Acute kidney injury requiring renal replacement therapy is a major concern in ICUs. Initial renal replacement therapy modality, continuous renal replacement therapy or intermittent hemodialysis, may impact renal recovery. The aim of this study was to assess the influence of initial renal replacement therapy modality on renal recovery at hospital discharge.Design:
Retrospective cohort study of all ICU stays from January 1, 2010, to December 31, 2013, with a “renal replacement therapy for acute kidney injury” code using the French hospital discharge database.Setting:
Two hundred ninety-one ICUs in France.Patients:
A total of 1,031,120 stays: 58,635 with renal replacement therapy for acute kidney injury and 25,750 included in the main analysis.Interventions:
None.Measurements Main Results:
PPatients alive at hospital discharge were grouped according to initial modality (continuous renal replacement therapy or intermittent hemodialysis) and included in the main analysis to identify predictors of renal recovery. Renal recovery was defined as greater than 3 days without renal replacement therapy before hospital discharge. The main analysis was a hierarchical logistic regression analysis including patient demographics, comorbidities, and severity variables, as well as center characteristics. Three sensitivity analyses were performed. Overall mortality was 56.1%, and overall renal recovery was 86.2%. Intermittent hemodialysis was associated with a lower likelihood of recovery at hospital discharge; odds ratio, 0.910 (95% CI, 0.834–0.992) p value equals to 0.0327. Results were consistent across all sensitivity analyses with odds/hazards ratios ranging from 0.883 to 0.958.Conclusions:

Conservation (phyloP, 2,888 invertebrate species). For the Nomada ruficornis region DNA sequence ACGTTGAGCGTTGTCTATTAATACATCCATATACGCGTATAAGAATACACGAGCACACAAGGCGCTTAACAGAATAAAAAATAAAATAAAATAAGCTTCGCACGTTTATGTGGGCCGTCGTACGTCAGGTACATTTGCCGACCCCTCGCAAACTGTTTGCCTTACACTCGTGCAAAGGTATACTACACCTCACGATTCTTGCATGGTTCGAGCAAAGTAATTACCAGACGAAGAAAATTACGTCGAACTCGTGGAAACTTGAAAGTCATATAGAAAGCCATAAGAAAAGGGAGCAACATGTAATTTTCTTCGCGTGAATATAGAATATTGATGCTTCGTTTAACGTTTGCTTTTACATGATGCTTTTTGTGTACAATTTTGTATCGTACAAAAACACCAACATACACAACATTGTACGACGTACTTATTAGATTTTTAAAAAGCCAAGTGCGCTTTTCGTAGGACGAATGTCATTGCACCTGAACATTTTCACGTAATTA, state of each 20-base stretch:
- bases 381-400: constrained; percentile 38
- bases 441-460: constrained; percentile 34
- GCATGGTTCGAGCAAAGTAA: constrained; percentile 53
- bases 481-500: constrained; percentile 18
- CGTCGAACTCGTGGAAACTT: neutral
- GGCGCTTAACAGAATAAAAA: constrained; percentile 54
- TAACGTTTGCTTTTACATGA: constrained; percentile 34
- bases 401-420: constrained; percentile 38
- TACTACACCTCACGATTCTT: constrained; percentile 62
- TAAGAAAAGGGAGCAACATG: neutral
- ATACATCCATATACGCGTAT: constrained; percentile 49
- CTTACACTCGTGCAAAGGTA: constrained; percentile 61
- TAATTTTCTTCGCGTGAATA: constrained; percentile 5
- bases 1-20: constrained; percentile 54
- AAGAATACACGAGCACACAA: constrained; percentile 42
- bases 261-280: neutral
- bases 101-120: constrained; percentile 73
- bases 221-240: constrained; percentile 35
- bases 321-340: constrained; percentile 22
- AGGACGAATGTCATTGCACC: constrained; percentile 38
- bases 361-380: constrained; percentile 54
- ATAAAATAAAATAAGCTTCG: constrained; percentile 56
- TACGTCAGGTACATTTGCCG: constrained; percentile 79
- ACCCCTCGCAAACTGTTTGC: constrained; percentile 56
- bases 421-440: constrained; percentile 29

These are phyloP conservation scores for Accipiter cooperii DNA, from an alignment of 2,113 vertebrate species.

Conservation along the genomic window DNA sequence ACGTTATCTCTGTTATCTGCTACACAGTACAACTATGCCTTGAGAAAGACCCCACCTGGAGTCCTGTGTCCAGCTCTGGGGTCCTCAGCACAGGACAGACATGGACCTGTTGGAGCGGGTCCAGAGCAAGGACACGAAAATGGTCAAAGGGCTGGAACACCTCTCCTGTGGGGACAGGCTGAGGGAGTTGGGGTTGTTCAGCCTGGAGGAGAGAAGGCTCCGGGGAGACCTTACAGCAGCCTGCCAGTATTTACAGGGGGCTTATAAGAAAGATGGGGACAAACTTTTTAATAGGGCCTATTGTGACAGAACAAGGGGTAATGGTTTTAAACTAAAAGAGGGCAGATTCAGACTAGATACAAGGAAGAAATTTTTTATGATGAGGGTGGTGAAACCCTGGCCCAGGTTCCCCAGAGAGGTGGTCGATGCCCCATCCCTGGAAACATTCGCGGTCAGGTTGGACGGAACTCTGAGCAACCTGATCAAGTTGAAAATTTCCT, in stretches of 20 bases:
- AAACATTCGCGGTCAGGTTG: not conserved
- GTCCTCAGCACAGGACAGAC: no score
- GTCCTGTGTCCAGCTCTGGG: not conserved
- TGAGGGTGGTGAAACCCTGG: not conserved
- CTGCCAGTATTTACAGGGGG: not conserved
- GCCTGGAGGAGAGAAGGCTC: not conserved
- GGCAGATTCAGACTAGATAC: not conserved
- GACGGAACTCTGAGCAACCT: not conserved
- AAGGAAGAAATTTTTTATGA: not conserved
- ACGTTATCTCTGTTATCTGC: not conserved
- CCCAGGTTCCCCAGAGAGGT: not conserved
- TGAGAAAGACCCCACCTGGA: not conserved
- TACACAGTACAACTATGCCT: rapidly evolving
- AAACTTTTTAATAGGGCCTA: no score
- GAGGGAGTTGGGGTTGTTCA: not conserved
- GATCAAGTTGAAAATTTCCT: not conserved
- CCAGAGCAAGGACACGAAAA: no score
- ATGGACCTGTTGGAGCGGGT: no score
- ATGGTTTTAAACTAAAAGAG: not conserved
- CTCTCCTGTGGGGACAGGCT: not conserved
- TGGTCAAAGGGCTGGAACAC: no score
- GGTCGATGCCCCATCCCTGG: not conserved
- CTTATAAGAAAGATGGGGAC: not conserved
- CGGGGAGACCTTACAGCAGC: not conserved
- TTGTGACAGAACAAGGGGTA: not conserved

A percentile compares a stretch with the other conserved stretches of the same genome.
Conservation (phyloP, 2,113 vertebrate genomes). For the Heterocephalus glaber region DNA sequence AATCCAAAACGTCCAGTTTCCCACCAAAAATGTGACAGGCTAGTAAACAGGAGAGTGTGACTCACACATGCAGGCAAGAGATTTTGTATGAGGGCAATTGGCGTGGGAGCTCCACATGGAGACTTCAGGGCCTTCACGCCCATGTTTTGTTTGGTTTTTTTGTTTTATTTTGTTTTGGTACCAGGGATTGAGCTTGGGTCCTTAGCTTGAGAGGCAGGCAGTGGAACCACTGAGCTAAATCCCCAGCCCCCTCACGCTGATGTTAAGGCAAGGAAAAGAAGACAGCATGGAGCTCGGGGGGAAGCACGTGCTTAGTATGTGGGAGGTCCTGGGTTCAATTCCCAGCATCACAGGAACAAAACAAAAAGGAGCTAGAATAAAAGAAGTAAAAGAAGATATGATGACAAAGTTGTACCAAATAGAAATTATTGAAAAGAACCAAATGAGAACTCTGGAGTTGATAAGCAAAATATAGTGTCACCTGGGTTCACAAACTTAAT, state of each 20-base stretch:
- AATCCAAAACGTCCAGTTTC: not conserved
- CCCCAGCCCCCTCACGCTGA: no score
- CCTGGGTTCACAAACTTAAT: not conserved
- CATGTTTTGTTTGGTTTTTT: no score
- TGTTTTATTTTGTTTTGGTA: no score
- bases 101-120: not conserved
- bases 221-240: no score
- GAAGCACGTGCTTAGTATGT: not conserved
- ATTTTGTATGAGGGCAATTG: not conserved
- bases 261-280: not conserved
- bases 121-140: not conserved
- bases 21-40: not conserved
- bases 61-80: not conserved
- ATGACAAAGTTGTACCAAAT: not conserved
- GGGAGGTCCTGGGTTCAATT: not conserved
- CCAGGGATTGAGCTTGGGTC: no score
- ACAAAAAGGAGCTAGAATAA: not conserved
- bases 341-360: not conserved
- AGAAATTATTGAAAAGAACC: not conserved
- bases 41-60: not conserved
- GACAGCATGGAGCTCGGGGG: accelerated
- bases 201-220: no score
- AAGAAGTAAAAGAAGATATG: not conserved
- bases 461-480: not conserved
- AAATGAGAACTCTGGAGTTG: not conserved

In this large retrospective study, intermittent hemodialysis as an initial modality was associated with lower renal recovery at hospital discharge among patients with acute kidney injury, although the difference seems somewhat clinically limited.